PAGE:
This is The Morning Shift, our one-stop daily roundup of all the auto news that's actually important — all in one place every weekday morning. Or, you could spend all day waiting for other sites to parse it out to you one story at a time. Isn't your time more important?
1st Gear: The Gigafactory Trick
One of the big questions surrounding Tesla's gigafactory is: Who is going to use all of those batteries? The goal is to produce enough batteries in ten years to meet demand for 500,000 cars, which is about twice what most people are forecasting Tesla to be capable of selling at that point.
Some of the batteries could go to Solar City for renewable energy storage, some might go to the military, but this report from Bloomberg has me thinking about Ze Germans.
“The development with Tesla is catching a lot of attention in Europe,” Laurent Abadie, who heads the Japanese manufacturer’s operations in Europe, said in an interview. “It could bring some acceleration to this industry. Especially the German carmakers are trying to catch up.”
As a result, Panasonic will be able to expand its leadership in car batteries, which it already supplies to companies including Volkswagen AG, Abadie said. He declined to provide a specific forecast.
Batteries are the most expensive component of an electric vehicle, and, as Nissan is learning, it's not fun being in the production business.
Ze Germans are the furthest behind in terms of electric vehicles and that car market in Europe has to turn around eventually.
2nd Gear: European Car Market Turning Around!
New car registrations were up 1.8% last month as people in the countries hardest hit by austerity suddenly had enough money to buy a Volkswagen, or whatever.
New passenger car registrations in the European Union (EU) and the countries of the European Free Trade Area (EFTA) rose to 701,118 vehicles in August, from 688,464 in the year-earlier period, data from the Association of European Carmakers (ACEA) showed.
A recovery in demand in Spain, Portugal and Greece, countries formerly plagued by austerity, helped lift momentum in favour of mass market brands, with sales of VW branded cars up 14 percent, Ford up 15.2 percent and Opel registrations rising 7.5 percent.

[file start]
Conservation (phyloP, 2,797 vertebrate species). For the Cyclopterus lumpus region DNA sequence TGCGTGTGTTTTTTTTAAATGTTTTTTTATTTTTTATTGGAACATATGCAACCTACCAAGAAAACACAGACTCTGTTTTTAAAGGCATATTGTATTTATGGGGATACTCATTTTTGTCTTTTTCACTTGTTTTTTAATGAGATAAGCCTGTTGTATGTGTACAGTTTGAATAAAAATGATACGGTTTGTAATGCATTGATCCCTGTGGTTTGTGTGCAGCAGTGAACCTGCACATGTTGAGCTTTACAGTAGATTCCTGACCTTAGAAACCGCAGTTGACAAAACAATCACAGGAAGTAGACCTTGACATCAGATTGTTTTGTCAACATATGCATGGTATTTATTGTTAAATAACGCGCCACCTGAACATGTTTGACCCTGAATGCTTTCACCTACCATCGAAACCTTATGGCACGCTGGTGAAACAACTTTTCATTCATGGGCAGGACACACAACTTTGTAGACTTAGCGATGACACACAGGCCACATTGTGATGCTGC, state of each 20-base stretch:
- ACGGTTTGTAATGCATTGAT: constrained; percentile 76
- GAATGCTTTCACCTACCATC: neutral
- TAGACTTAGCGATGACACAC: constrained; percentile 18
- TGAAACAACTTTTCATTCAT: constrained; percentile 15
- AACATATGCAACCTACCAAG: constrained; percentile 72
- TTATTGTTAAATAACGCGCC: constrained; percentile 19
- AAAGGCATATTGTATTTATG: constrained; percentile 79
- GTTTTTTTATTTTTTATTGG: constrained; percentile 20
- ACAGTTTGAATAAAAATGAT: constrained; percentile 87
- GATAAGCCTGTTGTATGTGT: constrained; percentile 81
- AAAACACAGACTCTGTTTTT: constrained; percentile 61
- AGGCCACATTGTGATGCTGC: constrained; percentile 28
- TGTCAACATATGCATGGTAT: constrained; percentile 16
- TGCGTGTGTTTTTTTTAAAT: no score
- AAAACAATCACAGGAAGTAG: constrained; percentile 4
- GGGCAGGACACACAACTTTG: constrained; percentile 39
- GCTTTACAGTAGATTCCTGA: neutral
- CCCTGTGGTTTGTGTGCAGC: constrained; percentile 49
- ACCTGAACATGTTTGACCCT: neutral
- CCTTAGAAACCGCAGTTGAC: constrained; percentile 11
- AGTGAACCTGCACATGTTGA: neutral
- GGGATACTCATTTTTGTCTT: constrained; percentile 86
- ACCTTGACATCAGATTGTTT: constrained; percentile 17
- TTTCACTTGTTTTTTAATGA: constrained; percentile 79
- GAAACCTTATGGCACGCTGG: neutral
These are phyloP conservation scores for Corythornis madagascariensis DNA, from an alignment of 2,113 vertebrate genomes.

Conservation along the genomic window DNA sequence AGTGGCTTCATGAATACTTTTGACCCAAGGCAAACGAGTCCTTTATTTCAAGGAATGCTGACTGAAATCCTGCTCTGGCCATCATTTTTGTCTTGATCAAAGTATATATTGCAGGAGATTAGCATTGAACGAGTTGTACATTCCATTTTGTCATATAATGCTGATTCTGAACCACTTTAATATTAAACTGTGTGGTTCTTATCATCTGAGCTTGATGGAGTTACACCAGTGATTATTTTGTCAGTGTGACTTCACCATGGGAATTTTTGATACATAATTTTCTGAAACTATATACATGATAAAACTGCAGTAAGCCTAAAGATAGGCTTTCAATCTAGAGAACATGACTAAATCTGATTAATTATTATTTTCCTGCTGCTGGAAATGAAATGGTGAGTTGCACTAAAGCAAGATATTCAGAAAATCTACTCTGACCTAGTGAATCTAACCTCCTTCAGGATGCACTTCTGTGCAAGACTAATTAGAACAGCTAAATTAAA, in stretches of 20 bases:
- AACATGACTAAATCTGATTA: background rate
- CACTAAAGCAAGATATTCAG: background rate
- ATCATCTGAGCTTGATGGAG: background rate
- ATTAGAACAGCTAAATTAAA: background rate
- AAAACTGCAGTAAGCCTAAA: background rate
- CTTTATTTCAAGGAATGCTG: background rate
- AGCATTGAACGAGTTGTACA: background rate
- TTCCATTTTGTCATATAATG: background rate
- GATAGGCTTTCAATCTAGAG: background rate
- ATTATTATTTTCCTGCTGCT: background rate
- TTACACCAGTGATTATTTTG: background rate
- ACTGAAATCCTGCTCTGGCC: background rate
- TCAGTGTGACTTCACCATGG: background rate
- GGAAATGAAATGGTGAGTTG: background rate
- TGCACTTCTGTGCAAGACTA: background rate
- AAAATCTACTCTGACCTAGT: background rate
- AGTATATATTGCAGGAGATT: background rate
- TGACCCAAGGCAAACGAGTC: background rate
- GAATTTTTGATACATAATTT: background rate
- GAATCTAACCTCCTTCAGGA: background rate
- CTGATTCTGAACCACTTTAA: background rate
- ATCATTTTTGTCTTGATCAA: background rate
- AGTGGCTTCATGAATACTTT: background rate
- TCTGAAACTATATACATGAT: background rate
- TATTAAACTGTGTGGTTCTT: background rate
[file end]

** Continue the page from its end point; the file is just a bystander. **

By contrast, August registrations of BMW cars fell 2.0 percent, Mercedes-Benz car sales fell 3.9 percent and Audi (NSUG.DE) registrations fell 7.6 percent.
Germany couldn't carry Europe forever and a 26% jump in Portugal helped, even if it's a small market.
3rd Gear: Why Are The Dems Defending NHTSA?
An attack on a federal agency, like the ones being leveled at NHTSA, can always be viewed through a partisan lens.
It's maybe why Republicans have been so hard on NHTSA, and house Dems have been defending it.
But Henry A. Waxman, D-Calif., the top Democrat on the panel, and Rep. Diana DeGette, D-Colo., who is the ranking member of the subcommittee that oversees NHTSA, took issue with some findings.
“The report almost completely ignores the role played by GM. GM had the same information as NHTSA — but also knew much, much more. GM allowed the defective switch to be installed in these vehicles; for over a decade, the company had the opportunity and responsibility to take action to fix this deadly problem — yet failed to do so. The fault here lies squarely with GM,” the pair said.
No, the fault definitely lies with NHTSA as well, though the Dems make a good point in that if the Republicans care so much they should pass the Motor Vehicle Safety Act of 2014, which would give NHTSA actual teeth and more support but... that would put Republicans in support of a government agency and thus "bigger" government.
See, everyone is a hypocrite.
4th Gear: But Seriously, Get Rid Of David Friedman
How to view acting/deputy NHTSA chief David Friedman's performance yesterday in front of Congress? Was he just moronically trotting out the company line to keep his job or falling on his sword because he knows he isn't going to?
It's unclear, but Sec. of Transportation Anthony Foxx told David Shepardson a full-time NHTSA administrator is coming soon.
Sen. Claire McCaskill, D-Mo., urged the White House to make filling the NHTSA administrator job a priority.
“While I believe Mr. Friedman has done a good job of running the agency on an interim basis since the last Senate-confirmed administrator stepped down in January, I would urge the White House to make filling the vacancy for the nation’s top highway and auto safety official a priority. Especially as the agency evaluates its personnel and financial resource needs, and continues to work to modernize in order to keep pace with an auto industry far more technologically advanced that it, NHTSA needs an administrator and a deputy administrator — not one person doing both jobs,” McCaskill said.
That's not a job I'd want.
5th Gear: NHTSA Investigating Door Latches
No one better dare imply that NHTSA isn't doing its job as they're launching a probe into the 2011 - 2013 Ford Fiesta over doors that might not latch.
According to the AP, NHTSA says it's had 61 complaints over the doors, including 12 instances of the doors being opened while driving.
One person was injured when the door slammed on them as they tried to close it.
Reverse: I Need To Drive An Amphicar
On September 17, 1965, four adventurous Englishmen arrive at the Frankfurt Motor Show in Germany after crossing the English Channel by Amphicar, the world's only mass-produced amphibious passenger car. Despite choppy waters, stiff winds, and one flooded engine, the two vehicles made it across the water in about seven hours.
Neutral: Will Ze Germans Need Ze Tesla? Or is this just crazy conjecture?
Photo Credit: AP Images